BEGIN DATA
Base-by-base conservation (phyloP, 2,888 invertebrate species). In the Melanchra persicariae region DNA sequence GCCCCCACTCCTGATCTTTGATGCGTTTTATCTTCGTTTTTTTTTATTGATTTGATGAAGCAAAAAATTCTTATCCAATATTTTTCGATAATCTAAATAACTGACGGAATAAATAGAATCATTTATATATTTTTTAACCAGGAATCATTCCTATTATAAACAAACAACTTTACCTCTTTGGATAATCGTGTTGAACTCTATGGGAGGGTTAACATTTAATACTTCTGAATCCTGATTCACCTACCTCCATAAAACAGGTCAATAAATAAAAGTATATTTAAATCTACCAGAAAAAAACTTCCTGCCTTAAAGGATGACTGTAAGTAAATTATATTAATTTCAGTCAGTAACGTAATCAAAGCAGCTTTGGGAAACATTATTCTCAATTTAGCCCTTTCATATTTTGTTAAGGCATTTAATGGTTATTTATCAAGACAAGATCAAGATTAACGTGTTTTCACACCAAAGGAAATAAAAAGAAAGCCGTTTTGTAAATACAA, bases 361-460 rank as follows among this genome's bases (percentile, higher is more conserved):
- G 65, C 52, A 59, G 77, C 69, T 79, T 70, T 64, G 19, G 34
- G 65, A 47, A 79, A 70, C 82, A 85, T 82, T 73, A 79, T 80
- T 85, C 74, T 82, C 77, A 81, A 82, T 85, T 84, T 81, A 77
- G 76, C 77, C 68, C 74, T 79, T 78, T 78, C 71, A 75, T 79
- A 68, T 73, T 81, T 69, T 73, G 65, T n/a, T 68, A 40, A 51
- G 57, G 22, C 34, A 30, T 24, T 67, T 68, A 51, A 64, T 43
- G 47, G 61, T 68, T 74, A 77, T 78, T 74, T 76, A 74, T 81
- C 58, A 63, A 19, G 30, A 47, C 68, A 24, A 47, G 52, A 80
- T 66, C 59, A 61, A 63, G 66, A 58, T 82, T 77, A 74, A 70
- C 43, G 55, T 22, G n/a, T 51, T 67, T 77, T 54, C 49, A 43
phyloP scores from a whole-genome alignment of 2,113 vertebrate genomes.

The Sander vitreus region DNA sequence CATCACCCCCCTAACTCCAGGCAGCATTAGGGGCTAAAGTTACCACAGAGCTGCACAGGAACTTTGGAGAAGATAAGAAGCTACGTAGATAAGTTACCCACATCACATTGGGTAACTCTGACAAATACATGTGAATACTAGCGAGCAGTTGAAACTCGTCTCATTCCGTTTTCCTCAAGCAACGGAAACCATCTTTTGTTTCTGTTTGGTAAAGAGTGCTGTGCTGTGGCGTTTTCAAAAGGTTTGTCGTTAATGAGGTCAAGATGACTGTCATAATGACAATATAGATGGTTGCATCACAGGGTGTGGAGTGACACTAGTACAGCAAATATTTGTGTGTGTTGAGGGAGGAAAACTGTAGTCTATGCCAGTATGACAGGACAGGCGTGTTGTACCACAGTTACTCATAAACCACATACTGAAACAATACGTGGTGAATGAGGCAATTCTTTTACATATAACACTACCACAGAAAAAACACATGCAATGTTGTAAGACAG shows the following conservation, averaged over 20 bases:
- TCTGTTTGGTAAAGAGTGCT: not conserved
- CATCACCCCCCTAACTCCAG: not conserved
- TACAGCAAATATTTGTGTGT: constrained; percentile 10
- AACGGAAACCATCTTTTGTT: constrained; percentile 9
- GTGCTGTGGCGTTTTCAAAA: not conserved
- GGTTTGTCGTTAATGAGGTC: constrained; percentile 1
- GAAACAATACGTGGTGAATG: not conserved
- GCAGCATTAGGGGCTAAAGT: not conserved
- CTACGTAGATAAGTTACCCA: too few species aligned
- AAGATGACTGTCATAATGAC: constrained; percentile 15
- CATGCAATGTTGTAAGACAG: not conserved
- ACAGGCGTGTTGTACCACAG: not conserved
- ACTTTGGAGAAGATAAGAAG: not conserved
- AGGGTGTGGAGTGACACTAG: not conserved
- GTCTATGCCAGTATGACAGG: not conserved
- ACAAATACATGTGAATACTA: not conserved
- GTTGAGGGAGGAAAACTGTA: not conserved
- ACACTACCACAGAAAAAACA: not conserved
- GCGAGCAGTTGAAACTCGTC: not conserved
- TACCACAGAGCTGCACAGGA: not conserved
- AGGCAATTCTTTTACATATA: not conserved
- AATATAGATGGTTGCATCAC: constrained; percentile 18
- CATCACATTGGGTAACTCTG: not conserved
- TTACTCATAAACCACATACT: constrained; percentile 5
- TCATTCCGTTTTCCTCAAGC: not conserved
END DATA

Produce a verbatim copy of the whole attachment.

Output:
Base-by-base conservation (phyloP, 2,888 invertebrate species). In the Melanchra persicariae region DNA sequence GCCCCCACTCCTGATCTTTGATGCGTTTTATCTTCGTTTTTTTTTATTGATTTGATGAAGCAAAAAATTCTTATCCAATATTTTTCGATAATCTAAATAACTGACGGAATAAATAGAATCATTTATATATTTTTTAACCAGGAATCATTCCTATTATAAACAAACAACTTTACCTCTTTGGATAATCGTGTTGAACTCTATGGGAGGGTTAACATTTAATACTTCTGAATCCTGATTCACCTACCTCCATAAAACAGGTCAATAAATAAAAGTATATTTAAATCTACCAGAAAAAAACTTCCTGCCTTAAAGGATGACTGTAAGTAAATTATATTAATTTCAGTCAGTAACGTAATCAAAGCAGCTTTGGGAAACATTATTCTCAATTTAGCCCTTTCATATTTTGTTAAGGCATTTAATGGTTATTTATCAAGACAAGATCAAGATTAACGTGTTTTCACACCAAAGGAAATAAAAAGAAAGCCGTTTTGTAAATACAA, bases 361-460 rank as follows among this genome's bases (percentile, higher is more conserved):
- G 65, C 52, A 59, G 77, C 69, T 79, T 70, T 64, G 19, G 34
- G 65, A 47, A 79, A 70, C 82, A 85, T 82, T 73, A 79, T 80
- T 85, C 74, T 82, C 77, A 81, A 82, T 85, T 84, T 81, A 77
- G 76, C 77, C 68, C 74, T 79, T 78, T 78, C 71, A 75, T 79
- A 68, T 73, T 81, T 69, T 73, G 65, T n/a, T 68, A 40, A 51
- G 57, G 22, C 34, A 30, T 24, T 67, T 68, A 51, A 64, T 43
- G 47, G 61, T 68, T 74, A 77, T 78, T 74, T 76, A 74, T 81
- C 58, A 63, A 19, G 30, A 47, C 68, A 24, A 47, G 52, A 80
- T 66, C 59, A 61, A 63, G 66, A 58, T 82, T 77, A 74, A 70
- C 43, G 55, T 22, G n/a, T 51, T 67, T 77, T 54, C 49, A 43
phyloP scores from a whole-genome alignment of 2,113 vertebrate genomes.

The Sander vitreus region DNA sequence CATCACCCCCCTAACTCCAGGCAGCATTAGGGGCTAAAGTTACCACAGAGCTGCACAGGAACTTTGGAGAAGATAAGAAGCTACGTAGATAAGTTACCCACATCACATTGGGTAACTCTGACAAATACATGTGAATACTAGCGAGCAGTTGAAACTCGTCTCATTCCGTTTTCCTCAAGCAACGGAAACCATCTTTTGTTTCTGTTTGGTAAAGAGTGCTGTGCTGTGGCGTTTTCAAAAGGTTTGTCGTTAATGAGGTCAAGATGACTGTCATAATGACAATATAGATGGTTGCATCACAGGGTGTGGAGTGACACTAGTACAGCAAATATTTGTGTGTGTTGAGGGAGGAAAACTGTAGTCTATGCCAGTATGACAGGACAGGCGTGTTGTACCACAGTTACTCATAAACCACATACTGAAACAATACGTGGTGAATGAGGCAATTCTTTTACATATAACACTACCACAGAAAAAACACATGCAATGTTGTAAGACAG shows the following conservation, averaged over 20 bases:
- TCTGTTTGGTAAAGAGTGCT: not conserved
- CATCACCCCCCTAACTCCAG: not conserved
- TACAGCAAATATTTGTGTGT: constrained; percentile 10
- AACGGAAACCATCTTTTGTT: constrained; percentile 9
- GTGCTGTGGCGTTTTCAAAA: not conserved
- GGTTTGTCGTTAATGAGGTC: constrained; percentile 1
- GAAACAATACGTGGTGAATG: not conserved
- GCAGCATTAGGGGCTAAAGT: not conserved
- CTACGTAGATAAGTTACCCA: too few species aligned
- AAGATGACTGTCATAATGAC: constrained; percentile 15
- CATGCAATGTTGTAAGACAG: not conserved
- ACAGGCGTGTTGTACCACAG: not conserved
- ACTTTGGAGAAGATAAGAAG: not conserved
- AGGGTGTGGAGTGACACTAG: not conserved
- GTCTATGCCAGTATGACAGG: not conserved
- ACAAATACATGTGAATACTA: not conserved
- GTTGAGGGAGGAAAACTGTA: not conserved
- ACACTACCACAGAAAAAACA: not conserved
- GCGAGCAGTTGAAACTCGTC: not conserved
- TACCACAGAGCTGCACAGGA: not conserved
- AGGCAATTCTTTTACATATA: not conserved
- AATATAGATGGTTGCATCAC: constrained; percentile 18
- CATCACATTGGGTAACTCTG: not conserved
- TTACTCATAAACCACATACT: constrained; percentile 5
- TCATTCCGTTTTCCTCAAGC: not conserved